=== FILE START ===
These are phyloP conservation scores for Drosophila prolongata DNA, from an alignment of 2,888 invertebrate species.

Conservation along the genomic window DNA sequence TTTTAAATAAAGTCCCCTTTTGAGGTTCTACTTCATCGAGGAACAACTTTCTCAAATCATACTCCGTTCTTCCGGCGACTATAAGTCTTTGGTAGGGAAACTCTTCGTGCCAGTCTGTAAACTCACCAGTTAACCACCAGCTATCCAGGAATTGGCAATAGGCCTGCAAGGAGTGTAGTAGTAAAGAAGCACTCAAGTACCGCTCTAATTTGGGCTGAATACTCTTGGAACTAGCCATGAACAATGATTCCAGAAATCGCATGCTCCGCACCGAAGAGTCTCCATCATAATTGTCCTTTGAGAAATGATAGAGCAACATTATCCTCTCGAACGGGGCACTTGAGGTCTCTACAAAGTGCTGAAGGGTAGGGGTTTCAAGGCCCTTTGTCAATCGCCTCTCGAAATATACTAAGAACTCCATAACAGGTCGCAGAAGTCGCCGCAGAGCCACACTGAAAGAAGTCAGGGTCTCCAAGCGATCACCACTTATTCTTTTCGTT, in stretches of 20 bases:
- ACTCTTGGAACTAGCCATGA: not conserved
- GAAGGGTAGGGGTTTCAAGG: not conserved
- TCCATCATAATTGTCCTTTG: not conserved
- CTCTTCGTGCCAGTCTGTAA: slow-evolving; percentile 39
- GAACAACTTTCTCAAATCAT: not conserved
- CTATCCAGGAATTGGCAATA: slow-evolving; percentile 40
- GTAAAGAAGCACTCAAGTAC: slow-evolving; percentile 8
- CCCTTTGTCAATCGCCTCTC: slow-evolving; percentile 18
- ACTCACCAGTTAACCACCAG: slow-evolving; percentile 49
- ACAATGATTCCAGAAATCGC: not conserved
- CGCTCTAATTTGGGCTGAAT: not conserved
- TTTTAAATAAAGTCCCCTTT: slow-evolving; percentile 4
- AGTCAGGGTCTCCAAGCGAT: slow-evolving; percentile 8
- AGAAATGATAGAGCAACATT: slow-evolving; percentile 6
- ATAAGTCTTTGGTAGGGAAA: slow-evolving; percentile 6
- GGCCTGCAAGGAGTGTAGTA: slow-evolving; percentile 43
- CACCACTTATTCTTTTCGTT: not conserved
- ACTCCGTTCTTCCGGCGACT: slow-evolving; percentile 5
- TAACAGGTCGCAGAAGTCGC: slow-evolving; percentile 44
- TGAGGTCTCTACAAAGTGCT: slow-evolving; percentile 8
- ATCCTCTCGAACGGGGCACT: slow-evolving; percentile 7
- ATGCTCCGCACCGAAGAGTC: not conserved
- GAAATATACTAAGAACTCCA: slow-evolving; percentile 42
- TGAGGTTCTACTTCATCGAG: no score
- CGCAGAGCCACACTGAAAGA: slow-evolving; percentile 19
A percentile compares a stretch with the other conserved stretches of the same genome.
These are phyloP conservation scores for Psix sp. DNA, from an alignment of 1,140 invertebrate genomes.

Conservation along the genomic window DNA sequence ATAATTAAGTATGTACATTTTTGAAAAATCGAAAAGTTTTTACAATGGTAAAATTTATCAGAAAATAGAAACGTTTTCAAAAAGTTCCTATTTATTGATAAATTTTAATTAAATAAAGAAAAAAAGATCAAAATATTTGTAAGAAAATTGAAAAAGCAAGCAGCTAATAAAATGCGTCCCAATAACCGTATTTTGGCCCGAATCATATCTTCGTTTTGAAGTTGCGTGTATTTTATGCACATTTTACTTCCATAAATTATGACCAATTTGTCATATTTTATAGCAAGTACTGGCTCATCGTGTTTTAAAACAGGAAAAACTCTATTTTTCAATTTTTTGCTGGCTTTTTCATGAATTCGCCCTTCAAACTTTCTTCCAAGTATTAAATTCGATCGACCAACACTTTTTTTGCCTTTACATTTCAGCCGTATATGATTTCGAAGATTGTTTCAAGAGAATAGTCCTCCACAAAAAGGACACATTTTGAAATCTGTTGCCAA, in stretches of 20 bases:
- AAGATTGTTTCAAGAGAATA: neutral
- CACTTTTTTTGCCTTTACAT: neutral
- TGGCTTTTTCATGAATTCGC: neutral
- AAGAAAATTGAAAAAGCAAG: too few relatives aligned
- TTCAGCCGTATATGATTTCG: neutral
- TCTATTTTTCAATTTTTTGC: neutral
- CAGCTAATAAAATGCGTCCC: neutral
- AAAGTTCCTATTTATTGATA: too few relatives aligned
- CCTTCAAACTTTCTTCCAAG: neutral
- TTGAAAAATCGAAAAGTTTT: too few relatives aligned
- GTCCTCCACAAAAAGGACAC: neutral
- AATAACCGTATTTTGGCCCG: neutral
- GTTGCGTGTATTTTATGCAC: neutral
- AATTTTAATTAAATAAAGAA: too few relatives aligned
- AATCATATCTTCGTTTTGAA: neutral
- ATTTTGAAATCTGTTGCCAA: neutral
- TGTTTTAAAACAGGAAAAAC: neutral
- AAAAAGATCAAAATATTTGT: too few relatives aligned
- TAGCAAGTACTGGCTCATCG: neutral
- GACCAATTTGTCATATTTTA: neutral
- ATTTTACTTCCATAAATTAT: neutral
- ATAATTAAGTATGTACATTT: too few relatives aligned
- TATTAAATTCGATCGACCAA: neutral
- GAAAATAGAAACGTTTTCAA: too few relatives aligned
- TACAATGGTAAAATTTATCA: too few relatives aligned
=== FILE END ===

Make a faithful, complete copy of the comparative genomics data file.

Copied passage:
These are phyloP conservation scores for Drosophila prolongata DNA, from an alignment of 2,888 invertebrate species.

Conservation along the genomic window DNA sequence TTTTAAATAAAGTCCCCTTTTGAGGTTCTACTTCATCGAGGAACAACTTTCTCAAATCATACTCCGTTCTTCCGGCGACTATAAGTCTTTGGTAGGGAAACTCTTCGTGCCAGTCTGTAAACTCACCAGTTAACCACCAGCTATCCAGGAATTGGCAATAGGCCTGCAAGGAGTGTAGTAGTAAAGAAGCACTCAAGTACCGCTCTAATTTGGGCTGAATACTCTTGGAACTAGCCATGAACAATGATTCCAGAAATCGCATGCTCCGCACCGAAGAGTCTCCATCATAATTGTCCTTTGAGAAATGATAGAGCAACATTATCCTCTCGAACGGGGCACTTGAGGTCTCTACAAAGTGCTGAAGGGTAGGGGTTTCAAGGCCCTTTGTCAATCGCCTCTCGAAATATACTAAGAACTCCATAACAGGTCGCAGAAGTCGCCGCAGAGCCACACTGAAAGAAGTCAGGGTCTCCAAGCGATCACCACTTATTCTTTTCGTT, in stretches of 20 bases:
- ACTCTTGGAACTAGCCATGA: not conserved
- GAAGGGTAGGGGTTTCAAGG: not conserved
- TCCATCATAATTGTCCTTTG: not conserved
- CTCTTCGTGCCAGTCTGTAA: slow-evolving; percentile 39
- GAACAACTTTCTCAAATCAT: not conserved
- CTATCCAGGAATTGGCAATA: slow-evolving; percentile 40
- GTAAAGAAGCACTCAAGTAC: slow-evolving; percentile 8
- CCCTTTGTCAATCGCCTCTC: slow-evolving; percentile 18
- ACTCACCAGTTAACCACCAG: slow-evolving; percentile 49
- ACAATGATTCCAGAAATCGC: not conserved
- CGCTCTAATTTGGGCTGAAT: not conserved
- TTTTAAATAAAGTCCCCTTT: slow-evolving; percentile 4
- AGTCAGGGTCTCCAAGCGAT: slow-evolving; percentile 8
- AGAAATGATAGAGCAACATT: slow-evolving; percentile 6
- ATAAGTCTTTGGTAGGGAAA: slow-evolving; percentile 6
- GGCCTGCAAGGAGTGTAGTA: slow-evolving; percentile 43
- CACCACTTATTCTTTTCGTT: not conserved
- ACTCCGTTCTTCCGGCGACT: slow-evolving; percentile 5
- TAACAGGTCGCAGAAGTCGC: slow-evolving; percentile 44
- TGAGGTCTCTACAAAGTGCT: slow-evolving; percentile 8
- ATCCTCTCGAACGGGGCACT: slow-evolving; percentile 7
- ATGCTCCGCACCGAAGAGTC: not conserved
- GAAATATACTAAGAACTCCA: slow-evolving; percentile 42
- TGAGGTTCTACTTCATCGAG: no score
- CGCAGAGCCACACTGAAAGA: slow-evolving; percentile 19
A percentile compares a stretch with the other conserved stretches of the same genome.
These are phyloP conservation scores for Psix sp. DNA, from an alignment of 1,140 invertebrate genomes.

Conservation along the genomic window DNA sequence ATAATTAAGTATGTACATTTTTGAAAAATCGAAAAGTTTTTACAATGGTAAAATTTATCAGAAAATAGAAACGTTTTCAAAAAGTTCCTATTTATTGATAAATTTTAATTAAATAAAGAAAAAAAGATCAAAATATTTGTAAGAAAATTGAAAAAGCAAGCAGCTAATAAAATGCGTCCCAATAACCGTATTTTGGCCCGAATCATATCTTCGTTTTGAAGTTGCGTGTATTTTATGCACATTTTACTTCCATAAATTATGACCAATTTGTCATATTTTATAGCAAGTACTGGCTCATCGTGTTTTAAAACAGGAAAAACTCTATTTTTCAATTTTTTGCTGGCTTTTTCATGAATTCGCCCTTCAAACTTTCTTCCAAGTATTAAATTCGATCGACCAACACTTTTTTTGCCTTTACATTTCAGCCGTATATGATTTCGAAGATTGTTTCAAGAGAATAGTCCTCCACAAAAAGGACACATTTTGAAATCTGTTGCCAA, in stretches of 20 bases:
- AAGATTGTTTCAAGAGAATA: neutral
- CACTTTTTTTGCCTTTACAT: neutral
- TGGCTTTTTCATGAATTCGC: neutral
- AAGAAAATTGAAAAAGCAAG: too few relatives aligned
- TTCAGCCGTATATGATTTCG: neutral
- TCTATTTTTCAATTTTTTGC: neutral
- CAGCTAATAAAATGCGTCCC: neutral
- AAAGTTCCTATTTATTGATA: too few relatives aligned
- CCTTCAAACTTTCTTCCAAG: neutral
- TTGAAAAATCGAAAAGTTTT: too few relatives aligned
- GTCCTCCACAAAAAGGACAC: neutral
- AATAACCGTATTTTGGCCCG: neutral
- GTTGCGTGTATTTTATGCAC: neutral
- AATTTTAATTAAATAAAGAA: too few relatives aligned
- AATCATATCTTCGTTTTGAA: neutral
- ATTTTGAAATCTGTTGCCAA: neutral
- TGTTTTAAAACAGGAAAAAC: neutral
- AAAAAGATCAAAATATTTGT: too few relatives aligned
- TAGCAAGTACTGGCTCATCG: neutral
- GACCAATTTGTCATATTTTA: neutral
- ATTTTACTTCCATAAATTAT: neutral
- ATAATTAAGTATGTACATTT: too few relatives aligned
- TATTAAATTCGATCGACCAA: neutral
- GAAAATAGAAACGTTTTCAA: too few relatives aligned
- TACAATGGTAAAATTTATCA: too few relatives aligned